MAY 08, 2006
Shortly after a top agent accused the FBI of criminal negligence in the investigation of convicted terrorist Zacarias Moussaoui, a government audit has revealed that the agency practically threw away $10 million that was supposed to buy technology critical to preventing future terrorist attacks.
The money was part of the FBI’s multi-million dollar Trilogy Project, which was launched after the September 11, 2001 attacks to give the agency a state-of-the-art computer system for managing its cases and information-sharing capabilities. Instead the bureau quietly scrapped the project last year after wasting $170 million in tax-payer funds.
Now a Government Accountability Office (GAO) report reveals the scandalous details of the waste and mismanagement of a program designed to save millions of American lives. Among the findings is that the Trilogy Project had at least $10 million in questionable charges on things such as excessive first-class air fare, incorrect overtime billing and other charges for which contractors could not provide adequate supporting documentation to substantiate the costs.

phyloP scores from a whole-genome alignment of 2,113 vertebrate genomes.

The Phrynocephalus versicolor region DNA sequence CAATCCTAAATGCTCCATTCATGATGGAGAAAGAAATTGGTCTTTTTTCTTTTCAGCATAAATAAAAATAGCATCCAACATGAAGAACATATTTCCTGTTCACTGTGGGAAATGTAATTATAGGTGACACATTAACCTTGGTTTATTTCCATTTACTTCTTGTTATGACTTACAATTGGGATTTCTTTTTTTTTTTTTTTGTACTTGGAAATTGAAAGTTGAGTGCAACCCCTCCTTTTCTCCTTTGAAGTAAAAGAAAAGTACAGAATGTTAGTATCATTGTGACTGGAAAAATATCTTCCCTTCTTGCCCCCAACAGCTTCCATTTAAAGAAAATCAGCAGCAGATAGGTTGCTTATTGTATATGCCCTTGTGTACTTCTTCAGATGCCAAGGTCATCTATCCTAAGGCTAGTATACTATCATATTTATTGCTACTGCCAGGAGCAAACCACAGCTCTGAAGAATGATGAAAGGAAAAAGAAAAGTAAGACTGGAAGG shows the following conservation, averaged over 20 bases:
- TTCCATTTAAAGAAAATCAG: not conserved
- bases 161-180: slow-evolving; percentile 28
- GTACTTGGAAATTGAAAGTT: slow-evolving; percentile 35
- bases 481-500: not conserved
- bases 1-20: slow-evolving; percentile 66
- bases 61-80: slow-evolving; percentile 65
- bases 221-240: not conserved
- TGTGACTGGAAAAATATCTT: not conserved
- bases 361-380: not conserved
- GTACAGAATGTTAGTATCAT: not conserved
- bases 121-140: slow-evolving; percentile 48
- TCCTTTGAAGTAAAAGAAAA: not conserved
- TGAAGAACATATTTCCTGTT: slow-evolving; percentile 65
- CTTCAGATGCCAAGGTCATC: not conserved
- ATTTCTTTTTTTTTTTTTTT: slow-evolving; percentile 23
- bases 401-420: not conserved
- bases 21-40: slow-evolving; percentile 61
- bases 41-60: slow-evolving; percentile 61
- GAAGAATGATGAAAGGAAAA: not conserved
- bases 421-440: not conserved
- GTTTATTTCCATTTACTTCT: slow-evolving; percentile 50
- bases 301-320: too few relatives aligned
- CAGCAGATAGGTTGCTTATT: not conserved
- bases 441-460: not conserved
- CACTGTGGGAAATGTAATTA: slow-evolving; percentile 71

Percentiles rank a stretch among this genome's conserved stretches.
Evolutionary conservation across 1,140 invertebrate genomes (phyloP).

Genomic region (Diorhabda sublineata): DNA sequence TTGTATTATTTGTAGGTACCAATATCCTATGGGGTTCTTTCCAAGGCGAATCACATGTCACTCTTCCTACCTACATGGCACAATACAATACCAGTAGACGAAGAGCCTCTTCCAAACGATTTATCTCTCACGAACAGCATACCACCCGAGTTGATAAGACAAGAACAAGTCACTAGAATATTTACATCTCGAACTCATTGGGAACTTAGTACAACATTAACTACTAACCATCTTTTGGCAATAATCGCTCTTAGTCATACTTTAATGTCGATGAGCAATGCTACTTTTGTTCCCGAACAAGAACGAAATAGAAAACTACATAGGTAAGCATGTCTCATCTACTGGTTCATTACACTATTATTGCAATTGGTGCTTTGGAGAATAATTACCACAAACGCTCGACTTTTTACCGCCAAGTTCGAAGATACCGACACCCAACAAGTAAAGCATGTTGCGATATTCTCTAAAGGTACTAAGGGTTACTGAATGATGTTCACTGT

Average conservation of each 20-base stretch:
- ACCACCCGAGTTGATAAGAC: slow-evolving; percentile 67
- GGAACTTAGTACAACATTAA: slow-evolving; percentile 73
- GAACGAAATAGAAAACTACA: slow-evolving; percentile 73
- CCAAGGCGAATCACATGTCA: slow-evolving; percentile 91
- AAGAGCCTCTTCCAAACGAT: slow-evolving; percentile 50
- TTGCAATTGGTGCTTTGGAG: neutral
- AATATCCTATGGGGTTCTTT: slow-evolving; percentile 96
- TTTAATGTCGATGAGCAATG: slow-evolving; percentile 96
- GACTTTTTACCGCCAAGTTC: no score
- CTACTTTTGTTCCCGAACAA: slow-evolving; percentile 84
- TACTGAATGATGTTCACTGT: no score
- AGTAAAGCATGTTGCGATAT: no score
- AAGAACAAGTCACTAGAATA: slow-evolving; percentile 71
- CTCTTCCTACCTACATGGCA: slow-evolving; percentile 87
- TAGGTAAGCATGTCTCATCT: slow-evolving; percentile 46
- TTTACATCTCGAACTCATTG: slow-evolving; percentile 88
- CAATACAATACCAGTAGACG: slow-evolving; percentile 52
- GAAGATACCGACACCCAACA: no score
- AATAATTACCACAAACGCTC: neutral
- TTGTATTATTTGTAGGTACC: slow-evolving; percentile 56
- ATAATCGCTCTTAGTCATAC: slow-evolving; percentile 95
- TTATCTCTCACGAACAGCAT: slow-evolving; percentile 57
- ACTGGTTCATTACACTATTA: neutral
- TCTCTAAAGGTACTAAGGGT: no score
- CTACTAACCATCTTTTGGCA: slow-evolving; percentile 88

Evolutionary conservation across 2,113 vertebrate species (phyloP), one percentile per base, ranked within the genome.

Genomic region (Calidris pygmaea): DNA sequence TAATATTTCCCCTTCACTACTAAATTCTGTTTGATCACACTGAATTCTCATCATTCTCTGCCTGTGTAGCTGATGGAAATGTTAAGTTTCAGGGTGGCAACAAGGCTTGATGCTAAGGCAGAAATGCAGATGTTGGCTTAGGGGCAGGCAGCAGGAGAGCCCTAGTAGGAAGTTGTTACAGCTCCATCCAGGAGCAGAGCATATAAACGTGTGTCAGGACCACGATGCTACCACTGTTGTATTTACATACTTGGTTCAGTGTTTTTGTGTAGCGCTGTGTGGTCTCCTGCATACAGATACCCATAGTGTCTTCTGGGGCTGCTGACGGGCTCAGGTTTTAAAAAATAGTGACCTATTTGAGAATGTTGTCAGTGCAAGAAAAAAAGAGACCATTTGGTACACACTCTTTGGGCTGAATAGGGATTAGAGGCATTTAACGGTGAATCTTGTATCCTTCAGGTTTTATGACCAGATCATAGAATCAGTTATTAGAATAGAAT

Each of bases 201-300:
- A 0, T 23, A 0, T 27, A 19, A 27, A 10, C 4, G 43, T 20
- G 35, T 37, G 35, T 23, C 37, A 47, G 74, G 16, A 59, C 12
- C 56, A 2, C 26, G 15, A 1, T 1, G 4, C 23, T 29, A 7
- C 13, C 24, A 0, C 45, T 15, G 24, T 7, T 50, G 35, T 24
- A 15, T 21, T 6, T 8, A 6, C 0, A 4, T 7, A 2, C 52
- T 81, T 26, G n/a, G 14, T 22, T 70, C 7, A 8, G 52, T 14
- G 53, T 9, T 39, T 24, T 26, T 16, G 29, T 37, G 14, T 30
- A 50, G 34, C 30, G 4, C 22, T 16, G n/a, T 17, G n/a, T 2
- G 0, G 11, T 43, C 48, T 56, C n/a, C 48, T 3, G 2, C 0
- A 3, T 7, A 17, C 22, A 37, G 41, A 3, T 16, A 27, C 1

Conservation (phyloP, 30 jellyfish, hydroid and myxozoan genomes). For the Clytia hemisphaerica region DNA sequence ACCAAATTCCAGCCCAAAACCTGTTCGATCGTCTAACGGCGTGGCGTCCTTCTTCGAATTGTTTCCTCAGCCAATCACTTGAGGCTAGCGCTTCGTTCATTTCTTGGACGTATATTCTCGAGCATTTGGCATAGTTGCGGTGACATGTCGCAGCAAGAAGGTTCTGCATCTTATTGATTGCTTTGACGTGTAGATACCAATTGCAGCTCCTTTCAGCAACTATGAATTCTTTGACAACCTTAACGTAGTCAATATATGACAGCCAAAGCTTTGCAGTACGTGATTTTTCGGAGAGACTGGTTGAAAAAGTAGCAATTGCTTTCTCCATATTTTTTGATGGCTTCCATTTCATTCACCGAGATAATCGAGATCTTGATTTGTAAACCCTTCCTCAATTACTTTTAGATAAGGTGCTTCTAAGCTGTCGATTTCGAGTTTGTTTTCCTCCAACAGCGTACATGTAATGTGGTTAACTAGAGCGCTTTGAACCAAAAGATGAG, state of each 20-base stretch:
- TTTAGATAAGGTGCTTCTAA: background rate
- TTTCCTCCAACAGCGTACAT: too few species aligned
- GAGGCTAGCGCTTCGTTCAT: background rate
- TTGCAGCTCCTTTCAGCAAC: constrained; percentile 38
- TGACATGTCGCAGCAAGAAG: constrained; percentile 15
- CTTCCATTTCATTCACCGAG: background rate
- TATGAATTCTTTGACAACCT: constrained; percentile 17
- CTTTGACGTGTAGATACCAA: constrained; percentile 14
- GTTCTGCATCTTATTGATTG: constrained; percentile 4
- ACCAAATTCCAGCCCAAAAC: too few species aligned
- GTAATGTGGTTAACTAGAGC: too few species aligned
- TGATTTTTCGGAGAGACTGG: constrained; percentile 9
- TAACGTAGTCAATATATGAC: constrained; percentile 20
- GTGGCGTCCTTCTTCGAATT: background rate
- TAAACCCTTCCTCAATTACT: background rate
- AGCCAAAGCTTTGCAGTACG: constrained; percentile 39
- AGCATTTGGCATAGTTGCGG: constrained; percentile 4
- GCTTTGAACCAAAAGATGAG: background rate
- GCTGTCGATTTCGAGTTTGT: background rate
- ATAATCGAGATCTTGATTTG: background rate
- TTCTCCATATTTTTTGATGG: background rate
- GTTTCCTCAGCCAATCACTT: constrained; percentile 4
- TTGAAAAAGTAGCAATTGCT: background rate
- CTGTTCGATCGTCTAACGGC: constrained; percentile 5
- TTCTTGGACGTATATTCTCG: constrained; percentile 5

Additionally, the FBI lost more than 1,200 computer items bought for about $7.6 million with project funds leading a Justice Department inspector general, Glenn Fine, to state the obvious: “[The FBI] still does not have a modern, effective case-management system.”
The bureau’s solution was to sign a $305 million contract with Lockheed Martin to provide the technology it needs to efficiently combat terrorism. In an article titled “Federal Bureau of Luddities,” Defense Tech posts various comments from former FBI agents who offer insight on the ongoing tech problems at the agency.
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